I apologise if this blog has veered off on an animal-related tangent recently, but so has my life. I never expected to end up selling books surrounded by cows, horses, sheep, pheasants, dogs, robins, rats and a mink (sadly now deceased). Sometimes, I secretly yearn for the days when I lived in a flat in London.

But even my lovely 1930s flat in Twickenham didn't completely protect me from the brutal forces of nature. Copulating foxes regularly kept us awake. They also prompted me to run half-naked into the street, thinking that I was rescuing a woman from being attacked (thankfully nobody caught me standing in the middle of the road in my boxer shorts).

One day our hot water stopped working. We phoned a plumber called Trevor, who took our boiler apart and found a bird's nest inside. Trevor, who was never usually lost for words, shook his head and chuckled. Later, Trevor casually remarked that he was surprised that we hadn't suffered from carbon monoxide poisoning, as the nest had blocked up the flue.

Next time I find a large deposit of bird excrement on the computer, I will have to remind myself that there is no escape. Even in London, the animals are secretly watching and waiting.

Monday, May 06, 2013

Kitten Strachey

I solemnly swear that I will not make a habit of posting pictures of my new kitten in 'amusing' poses, but please indulge me for a moment. After years of thinking many unkind things about cats and their owners, I have become completely won over by the feline world. Perhaps it's true that there's nothing worse than a convert.

I just didn't 'get' cats before. They came across as unaffectionate ingrates, capable of sudden acts of unwarranted viciousness, leading a sordid double-life of violence, sexual promiscuity and defecation in the gardens and alleys of Britain.

I thought that the owners were even worse, particularly those funny little women who used to buy the 'Cats Are Better Than Men' book from me. Did they really prefer to to form a relationship with a mute animal rather than a real person?

When a friend told me that her cat had been diagnosed with diabetes and would now need a daily injection, I couldn't see what all the fuss was about. Why didn't she just have it put down?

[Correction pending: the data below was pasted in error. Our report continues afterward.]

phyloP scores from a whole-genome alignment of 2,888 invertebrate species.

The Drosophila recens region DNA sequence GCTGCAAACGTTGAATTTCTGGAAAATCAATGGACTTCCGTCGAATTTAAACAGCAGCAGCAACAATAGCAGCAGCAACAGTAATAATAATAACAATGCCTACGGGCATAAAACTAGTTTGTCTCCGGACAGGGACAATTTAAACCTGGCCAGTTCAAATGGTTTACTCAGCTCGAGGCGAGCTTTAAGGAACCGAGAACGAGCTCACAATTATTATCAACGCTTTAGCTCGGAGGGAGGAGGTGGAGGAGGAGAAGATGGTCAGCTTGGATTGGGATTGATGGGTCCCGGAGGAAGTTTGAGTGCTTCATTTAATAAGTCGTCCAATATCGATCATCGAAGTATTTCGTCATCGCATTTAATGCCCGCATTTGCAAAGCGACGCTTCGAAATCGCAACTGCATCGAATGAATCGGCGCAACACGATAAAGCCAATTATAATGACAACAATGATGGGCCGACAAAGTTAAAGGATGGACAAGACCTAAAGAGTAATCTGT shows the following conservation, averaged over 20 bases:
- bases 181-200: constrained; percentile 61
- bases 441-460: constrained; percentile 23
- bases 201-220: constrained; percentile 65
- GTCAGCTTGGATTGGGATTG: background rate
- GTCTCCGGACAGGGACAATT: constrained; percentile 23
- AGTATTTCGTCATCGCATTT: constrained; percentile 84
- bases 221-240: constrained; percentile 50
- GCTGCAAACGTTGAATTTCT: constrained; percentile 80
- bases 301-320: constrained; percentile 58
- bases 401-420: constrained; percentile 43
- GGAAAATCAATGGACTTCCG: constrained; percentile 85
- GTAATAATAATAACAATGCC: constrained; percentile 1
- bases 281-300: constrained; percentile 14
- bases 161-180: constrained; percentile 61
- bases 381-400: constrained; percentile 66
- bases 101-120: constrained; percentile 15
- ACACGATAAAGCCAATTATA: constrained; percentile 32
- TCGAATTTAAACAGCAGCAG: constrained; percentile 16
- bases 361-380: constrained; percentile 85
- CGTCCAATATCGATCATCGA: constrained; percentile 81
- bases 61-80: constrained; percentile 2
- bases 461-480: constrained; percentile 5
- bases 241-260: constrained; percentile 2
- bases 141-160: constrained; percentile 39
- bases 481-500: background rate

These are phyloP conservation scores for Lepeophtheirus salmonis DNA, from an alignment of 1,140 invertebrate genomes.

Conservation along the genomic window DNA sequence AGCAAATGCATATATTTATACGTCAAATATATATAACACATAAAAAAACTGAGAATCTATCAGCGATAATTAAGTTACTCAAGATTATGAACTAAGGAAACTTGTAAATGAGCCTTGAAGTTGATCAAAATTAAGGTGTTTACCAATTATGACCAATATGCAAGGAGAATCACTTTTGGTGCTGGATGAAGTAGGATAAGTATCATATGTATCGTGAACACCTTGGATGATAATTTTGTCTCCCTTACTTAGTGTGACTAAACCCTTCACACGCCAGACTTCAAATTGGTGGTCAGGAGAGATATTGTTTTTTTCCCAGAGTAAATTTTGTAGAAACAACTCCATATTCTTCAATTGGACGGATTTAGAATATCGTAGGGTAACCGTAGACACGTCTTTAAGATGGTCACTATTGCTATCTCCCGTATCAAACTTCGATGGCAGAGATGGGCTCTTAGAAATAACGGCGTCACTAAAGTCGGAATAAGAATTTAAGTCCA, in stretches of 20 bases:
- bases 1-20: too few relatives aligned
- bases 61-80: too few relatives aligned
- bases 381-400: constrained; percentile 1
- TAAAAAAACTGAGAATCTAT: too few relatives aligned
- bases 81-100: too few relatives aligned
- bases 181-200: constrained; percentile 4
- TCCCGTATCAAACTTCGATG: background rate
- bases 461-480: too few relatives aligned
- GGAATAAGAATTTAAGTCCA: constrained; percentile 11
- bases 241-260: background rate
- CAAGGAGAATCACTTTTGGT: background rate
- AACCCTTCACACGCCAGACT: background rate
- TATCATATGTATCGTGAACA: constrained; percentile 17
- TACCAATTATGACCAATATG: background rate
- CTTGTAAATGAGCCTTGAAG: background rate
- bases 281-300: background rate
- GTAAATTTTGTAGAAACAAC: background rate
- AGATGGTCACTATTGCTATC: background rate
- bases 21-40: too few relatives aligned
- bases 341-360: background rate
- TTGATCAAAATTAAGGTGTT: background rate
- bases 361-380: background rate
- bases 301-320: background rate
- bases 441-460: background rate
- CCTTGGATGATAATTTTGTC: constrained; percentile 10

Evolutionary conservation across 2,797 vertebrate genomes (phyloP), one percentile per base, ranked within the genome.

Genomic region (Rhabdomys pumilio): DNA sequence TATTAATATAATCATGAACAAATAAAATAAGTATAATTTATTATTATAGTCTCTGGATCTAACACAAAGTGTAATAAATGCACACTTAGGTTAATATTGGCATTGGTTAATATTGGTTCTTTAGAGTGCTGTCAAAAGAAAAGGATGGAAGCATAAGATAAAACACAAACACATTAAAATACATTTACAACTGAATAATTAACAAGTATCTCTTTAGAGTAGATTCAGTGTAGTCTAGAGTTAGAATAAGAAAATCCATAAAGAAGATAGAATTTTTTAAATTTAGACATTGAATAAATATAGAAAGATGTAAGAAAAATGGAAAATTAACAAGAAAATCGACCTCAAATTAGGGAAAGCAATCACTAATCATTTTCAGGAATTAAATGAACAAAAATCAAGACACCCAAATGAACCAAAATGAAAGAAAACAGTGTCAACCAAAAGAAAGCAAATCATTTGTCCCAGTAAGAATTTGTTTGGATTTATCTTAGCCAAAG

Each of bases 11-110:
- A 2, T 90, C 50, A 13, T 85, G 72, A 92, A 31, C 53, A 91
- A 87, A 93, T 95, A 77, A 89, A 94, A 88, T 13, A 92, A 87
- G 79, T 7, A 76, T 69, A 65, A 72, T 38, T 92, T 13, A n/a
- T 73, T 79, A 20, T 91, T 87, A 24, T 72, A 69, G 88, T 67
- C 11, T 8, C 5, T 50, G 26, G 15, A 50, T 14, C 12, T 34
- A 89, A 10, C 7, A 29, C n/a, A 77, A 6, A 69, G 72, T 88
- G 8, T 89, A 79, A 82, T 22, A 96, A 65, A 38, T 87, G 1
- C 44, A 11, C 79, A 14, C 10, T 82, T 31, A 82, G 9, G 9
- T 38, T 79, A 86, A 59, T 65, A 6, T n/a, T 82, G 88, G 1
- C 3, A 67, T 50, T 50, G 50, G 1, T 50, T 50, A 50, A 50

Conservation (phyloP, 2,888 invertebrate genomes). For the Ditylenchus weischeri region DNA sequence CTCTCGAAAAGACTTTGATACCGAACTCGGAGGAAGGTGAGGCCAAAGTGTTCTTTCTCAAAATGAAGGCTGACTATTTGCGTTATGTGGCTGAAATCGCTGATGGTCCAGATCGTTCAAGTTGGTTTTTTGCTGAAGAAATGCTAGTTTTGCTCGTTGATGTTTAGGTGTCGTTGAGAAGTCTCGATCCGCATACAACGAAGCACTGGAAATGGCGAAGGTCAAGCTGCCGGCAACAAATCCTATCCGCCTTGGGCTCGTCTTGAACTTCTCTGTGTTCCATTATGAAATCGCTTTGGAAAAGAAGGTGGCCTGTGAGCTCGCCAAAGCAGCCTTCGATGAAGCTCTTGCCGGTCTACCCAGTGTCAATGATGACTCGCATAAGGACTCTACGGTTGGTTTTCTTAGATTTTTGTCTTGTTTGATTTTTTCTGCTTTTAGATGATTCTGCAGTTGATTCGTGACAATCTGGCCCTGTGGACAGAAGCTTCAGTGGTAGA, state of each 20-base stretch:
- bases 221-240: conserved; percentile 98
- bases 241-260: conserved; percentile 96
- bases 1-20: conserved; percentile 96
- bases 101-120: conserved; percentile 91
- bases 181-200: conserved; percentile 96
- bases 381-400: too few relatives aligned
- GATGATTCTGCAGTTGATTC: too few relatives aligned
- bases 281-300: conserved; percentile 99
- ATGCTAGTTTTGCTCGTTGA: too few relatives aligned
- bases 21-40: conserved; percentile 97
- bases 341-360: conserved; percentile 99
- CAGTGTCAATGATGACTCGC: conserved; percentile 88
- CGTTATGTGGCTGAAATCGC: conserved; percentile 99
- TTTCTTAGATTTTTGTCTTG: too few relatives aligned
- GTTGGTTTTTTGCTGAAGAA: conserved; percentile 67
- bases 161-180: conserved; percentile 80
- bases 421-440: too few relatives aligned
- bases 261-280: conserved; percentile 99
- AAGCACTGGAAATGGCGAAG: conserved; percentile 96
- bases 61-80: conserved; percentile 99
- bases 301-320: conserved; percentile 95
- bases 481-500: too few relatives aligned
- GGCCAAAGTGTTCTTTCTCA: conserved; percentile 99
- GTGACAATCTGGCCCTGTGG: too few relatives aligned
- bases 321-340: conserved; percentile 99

But now, at last, I understand. Perhaps cats are better than men, after all.

I'll get my coat.

I'm not sure how much the kitten is helping my oldest son, but my wife and I are definitely benefiting from his presence. We almost fight over the opportunity to lie on the sofa and let the cat fall asleep on us. It's like taking valium, minus the slightly depressing sense of detachment from reality.

As much as I love dogs, I can do without the early morning walks - there's nothing good about having to pick up excrement in the rain on a cold winter morning. I'm also glad that our house won't have that cloying dog smell of overcooked peas. But most of all, I'm relieved to be free from the awful feeling of guilt that dogs inspire, with their big, reproachful eyes.

If you have a difficult child, a dog might seem like a solution, but there is a danger that it will simply add to the stresses of family life.

Someone recently told me that a friend of hers  - a very thoughtful, considerate man - bought a small tree as a birthday present for his wife. She was having a very difficult time with her children and as she loved trees, it seemed like the perfect present. However, when the plant was unveiled, she broke down and wept: "Oh God, not another fucking thing to worry about!"

The only person that remains immune to our kitten's feline charms is our seven-year-old son, who may be having a fit of pique about being usurped as the youngest and cutest. When asked how he felt, he replied that he was "like Switzerland in the War. Neutral."

The kitten remains unnamed, but the top photo has given us an idea. Not Lytton Strachey, but perhaps 'Kitten Strachey'? Strachey (which sounds a little like 'Stretchy') for short?

It's growing on me.

P.S. - Sadly, Kitten Strachey died in early July - a victim of Feline Infectious Peritonitis.